“The global tax rule doesn’t directly impact the local SMEs, but I think the concern is … if there’s a shift in how the global companies are domiciling then that will have knock-on effects on our businesses,” said Mr Ang Yuit, president of the Association of Small and Medium Enterprises (ASME).

Singapore has repeatedly warned that multinational firms are “mobile and … have options” for their next investment projects. Governments around the world are also rolling out vast subsidies to attract investments to build up their own strategic industries.

Still, Singapore “really has no choice” but to implement these corporate tax changes, Mr Sandison told CNA.

“Otherwise, it would be giving tax revenues away to the parent company tax authorities, where in some cases BEPS legislation is already operating.” 

In his Budget 2024 speech, Mr Wong said the implementation of BEPS pillar two initiatives will provide additional revenues to the government in the short term, but it’s “uncertain how much this will be or how long it will last”.

He warned that Singapore may even see a reduction in its tax base, should MNEs shift some of their activities to other jurisdictions in response to the new business environment.

Enter the new Refundable Investment Credit. How will it work?

The Refundable Investment Credit (RIC) works as a tax credit with a refundable cash feature. It will be awarded based on qualifying expenditures incurred by a company, for a qualifying project over a period of up to 10 years.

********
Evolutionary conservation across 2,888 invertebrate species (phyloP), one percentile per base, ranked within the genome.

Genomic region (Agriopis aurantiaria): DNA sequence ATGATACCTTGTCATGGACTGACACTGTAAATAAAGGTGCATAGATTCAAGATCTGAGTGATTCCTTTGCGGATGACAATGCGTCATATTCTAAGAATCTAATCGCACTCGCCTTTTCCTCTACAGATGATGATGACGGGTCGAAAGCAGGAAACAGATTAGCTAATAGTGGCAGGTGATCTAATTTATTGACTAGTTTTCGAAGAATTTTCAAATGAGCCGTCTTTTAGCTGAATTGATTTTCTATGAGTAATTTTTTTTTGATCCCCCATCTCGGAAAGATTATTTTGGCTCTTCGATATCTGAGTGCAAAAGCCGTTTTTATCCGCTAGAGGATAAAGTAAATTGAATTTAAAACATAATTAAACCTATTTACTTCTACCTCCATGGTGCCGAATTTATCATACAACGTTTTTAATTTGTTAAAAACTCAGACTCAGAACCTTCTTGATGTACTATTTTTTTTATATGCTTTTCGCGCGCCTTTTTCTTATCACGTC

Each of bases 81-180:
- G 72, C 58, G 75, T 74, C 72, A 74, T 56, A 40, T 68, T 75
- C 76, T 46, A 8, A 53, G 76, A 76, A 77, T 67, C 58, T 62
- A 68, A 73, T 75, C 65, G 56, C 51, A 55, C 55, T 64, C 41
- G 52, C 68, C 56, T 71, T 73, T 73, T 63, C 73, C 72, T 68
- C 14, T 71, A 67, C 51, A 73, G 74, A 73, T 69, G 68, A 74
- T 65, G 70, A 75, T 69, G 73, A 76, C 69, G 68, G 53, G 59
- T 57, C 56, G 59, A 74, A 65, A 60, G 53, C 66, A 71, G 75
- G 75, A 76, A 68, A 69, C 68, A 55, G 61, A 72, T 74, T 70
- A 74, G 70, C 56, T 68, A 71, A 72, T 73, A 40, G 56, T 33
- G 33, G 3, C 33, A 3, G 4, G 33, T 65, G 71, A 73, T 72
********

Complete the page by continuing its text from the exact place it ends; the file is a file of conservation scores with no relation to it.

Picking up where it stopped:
Such expenditures may include capital expenditure, manpower and training costs. Companies can receive up to 50 per cent of support on each category.

If awarded, companies will be able to use the credits to offset their payable corporate income tax.

Any unutilised credits will be refunded to the company in cash within four years from when the company satisfies the conditions for receiving the credits.

Singapore’s Finance Ministry said this new scheme is consistent with Global Anti-Base Erosion Rules for Qualified Refundable Tax Credits (QRTCs).

QRTCs have long been touted as a viable alternative to traditional tax incentives, in a post-BEPS 2.0 world. This is because such credits are treated as income, rather than a tax relief that reduces an MNE’s effective tax rate.

Several experts said the RIC will help Singapore remain top-of-mind among global investors.

“Given that BEPS is likely to affect all jurisdictions that currently give away incentives in equal measure, it would be a case of ‘out of the frying pan, into the fire’ if businesses moved,” said Grant Thornton’s Sandison.

“The Refundable Investment Credit is clearly aimed at staunching any outflow and keeping the playing field level.”